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Morgan: A Suitable Case for Treatment
Fri, September 27 @ 6:30 PM - 9:00 PM$6 – $15
Final Friday Films—an anti-bourgeois film series
“The problem is not to make political films but to make films politically.” —Godard / Gorin
MORGAN: A Suitable Case for Treatment
UK, 1966, 97 Min
Directed by Karel Reisz
Red diaper baby Morgan Delt (David Warner) is failing as an artist. Leonie (Vanessa Redgrave), his bourgeois wife, is divorcing him in order to marry fellow bourgeois Charles Napier (Robert Stephens), an art gallery owner. Locked into a personal world of fantasy, Morgan begins an all-out campaign to win back Leonie, performing all kinds of stunts, including putting a skeleton in her bed and much else to demonstrate what will ultimately be a meaningless life with her return to a bourgeois existence. When the stunts fail, Morgan plots to kidnap Leonie, who still nurtures residual feelings of love tinged with pity for Morgan. The plan fails, and Morgan is arrested and imprisoned but does not give up—he remains committed to revolutionary ideals. The final scene of the film was a calling to revolutionary youth the world over in 1966, particularly in England.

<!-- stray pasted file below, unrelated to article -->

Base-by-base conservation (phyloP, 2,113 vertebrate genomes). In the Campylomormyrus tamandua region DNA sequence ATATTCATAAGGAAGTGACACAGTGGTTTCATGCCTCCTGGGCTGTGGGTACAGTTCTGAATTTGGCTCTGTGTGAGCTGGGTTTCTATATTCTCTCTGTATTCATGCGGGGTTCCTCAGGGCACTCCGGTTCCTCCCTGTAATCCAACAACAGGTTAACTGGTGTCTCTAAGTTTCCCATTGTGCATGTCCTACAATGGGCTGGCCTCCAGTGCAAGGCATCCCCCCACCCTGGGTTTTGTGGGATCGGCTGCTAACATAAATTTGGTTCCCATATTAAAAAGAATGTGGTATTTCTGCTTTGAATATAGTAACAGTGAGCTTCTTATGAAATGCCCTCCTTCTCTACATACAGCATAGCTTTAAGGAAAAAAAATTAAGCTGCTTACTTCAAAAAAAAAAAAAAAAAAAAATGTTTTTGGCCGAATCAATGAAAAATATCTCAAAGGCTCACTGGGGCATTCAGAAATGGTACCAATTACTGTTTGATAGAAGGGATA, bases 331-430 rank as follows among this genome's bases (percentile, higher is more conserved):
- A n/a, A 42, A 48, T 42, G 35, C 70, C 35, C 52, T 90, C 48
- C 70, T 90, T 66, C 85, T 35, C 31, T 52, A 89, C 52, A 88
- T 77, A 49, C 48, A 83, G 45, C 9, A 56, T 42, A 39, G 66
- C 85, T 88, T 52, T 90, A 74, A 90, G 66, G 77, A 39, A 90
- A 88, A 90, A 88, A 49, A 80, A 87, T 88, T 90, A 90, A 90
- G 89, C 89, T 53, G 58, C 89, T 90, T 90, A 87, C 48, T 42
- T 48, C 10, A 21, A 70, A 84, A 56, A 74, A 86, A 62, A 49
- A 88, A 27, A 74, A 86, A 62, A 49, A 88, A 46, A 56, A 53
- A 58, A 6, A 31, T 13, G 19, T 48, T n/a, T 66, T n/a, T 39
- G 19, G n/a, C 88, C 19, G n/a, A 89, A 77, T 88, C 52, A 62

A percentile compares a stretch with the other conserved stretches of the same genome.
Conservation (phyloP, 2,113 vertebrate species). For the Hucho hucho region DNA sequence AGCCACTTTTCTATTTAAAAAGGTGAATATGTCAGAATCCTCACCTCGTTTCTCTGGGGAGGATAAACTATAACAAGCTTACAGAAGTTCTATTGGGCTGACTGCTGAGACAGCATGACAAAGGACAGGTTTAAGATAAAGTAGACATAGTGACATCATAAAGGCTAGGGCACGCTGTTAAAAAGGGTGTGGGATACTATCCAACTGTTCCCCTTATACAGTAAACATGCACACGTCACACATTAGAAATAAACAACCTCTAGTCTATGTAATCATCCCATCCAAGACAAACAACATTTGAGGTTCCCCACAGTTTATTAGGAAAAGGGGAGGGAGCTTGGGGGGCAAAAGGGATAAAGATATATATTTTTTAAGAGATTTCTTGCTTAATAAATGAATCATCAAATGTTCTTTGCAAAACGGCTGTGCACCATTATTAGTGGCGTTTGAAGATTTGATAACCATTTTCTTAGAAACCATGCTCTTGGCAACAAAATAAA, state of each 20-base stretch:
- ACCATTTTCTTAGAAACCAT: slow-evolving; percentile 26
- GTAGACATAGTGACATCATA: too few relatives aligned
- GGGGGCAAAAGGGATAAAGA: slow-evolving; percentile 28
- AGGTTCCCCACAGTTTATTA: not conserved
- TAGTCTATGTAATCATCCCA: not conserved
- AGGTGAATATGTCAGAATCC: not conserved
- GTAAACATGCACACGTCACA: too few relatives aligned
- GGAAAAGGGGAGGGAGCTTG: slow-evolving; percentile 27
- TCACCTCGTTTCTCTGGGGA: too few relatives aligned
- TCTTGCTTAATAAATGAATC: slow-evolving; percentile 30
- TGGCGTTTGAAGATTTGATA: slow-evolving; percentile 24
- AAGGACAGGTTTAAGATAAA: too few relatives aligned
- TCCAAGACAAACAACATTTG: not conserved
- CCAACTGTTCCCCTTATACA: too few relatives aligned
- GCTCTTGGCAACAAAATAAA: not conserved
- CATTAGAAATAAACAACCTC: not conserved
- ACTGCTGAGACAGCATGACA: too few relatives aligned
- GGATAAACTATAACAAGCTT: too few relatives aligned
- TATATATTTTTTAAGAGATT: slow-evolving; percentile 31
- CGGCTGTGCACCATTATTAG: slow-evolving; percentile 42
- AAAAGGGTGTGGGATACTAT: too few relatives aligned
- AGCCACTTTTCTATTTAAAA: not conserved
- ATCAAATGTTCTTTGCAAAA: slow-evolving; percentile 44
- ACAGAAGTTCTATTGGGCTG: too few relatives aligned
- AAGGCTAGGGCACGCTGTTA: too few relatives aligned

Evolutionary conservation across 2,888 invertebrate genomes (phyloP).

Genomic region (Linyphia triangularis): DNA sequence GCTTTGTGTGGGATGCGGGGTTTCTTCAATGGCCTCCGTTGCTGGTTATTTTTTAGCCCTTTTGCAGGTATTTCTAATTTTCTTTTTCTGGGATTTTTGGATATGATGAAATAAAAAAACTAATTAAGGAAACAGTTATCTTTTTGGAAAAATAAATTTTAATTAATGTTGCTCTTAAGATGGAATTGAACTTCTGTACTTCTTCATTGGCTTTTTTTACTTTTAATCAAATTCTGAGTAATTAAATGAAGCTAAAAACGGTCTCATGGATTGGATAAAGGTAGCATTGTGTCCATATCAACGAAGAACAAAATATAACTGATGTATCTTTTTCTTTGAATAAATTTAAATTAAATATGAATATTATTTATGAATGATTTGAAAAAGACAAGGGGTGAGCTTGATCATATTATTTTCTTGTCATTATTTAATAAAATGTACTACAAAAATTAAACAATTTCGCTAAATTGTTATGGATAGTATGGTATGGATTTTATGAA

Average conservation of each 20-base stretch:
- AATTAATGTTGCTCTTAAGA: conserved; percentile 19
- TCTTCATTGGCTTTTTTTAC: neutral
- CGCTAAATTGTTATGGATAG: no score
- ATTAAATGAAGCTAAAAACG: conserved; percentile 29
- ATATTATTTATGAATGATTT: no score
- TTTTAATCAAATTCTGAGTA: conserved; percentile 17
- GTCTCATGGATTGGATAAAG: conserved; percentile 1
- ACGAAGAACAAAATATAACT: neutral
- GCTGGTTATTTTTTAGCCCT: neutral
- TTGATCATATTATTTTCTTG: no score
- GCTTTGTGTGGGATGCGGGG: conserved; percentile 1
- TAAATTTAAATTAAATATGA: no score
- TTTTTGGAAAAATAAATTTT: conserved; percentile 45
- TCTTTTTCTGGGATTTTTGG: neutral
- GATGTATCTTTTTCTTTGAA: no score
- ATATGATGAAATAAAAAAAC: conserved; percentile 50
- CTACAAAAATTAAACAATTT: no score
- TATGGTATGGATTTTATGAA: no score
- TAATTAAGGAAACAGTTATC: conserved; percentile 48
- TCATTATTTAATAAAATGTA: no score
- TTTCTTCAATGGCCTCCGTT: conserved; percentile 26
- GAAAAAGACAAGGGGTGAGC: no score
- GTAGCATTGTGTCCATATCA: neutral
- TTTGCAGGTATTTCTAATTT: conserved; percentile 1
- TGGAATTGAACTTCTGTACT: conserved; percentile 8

“Released in April 1966 – the month Time magazine’s Swinging London issue was published – His madness, therefore, is like the state celebrated by RD Laing: insanity not as a state worthy of condign treatment but as a rebellion, the only possible act of sanity in a mad, mad world.” —Jon Savage, The Guardian, February, 2011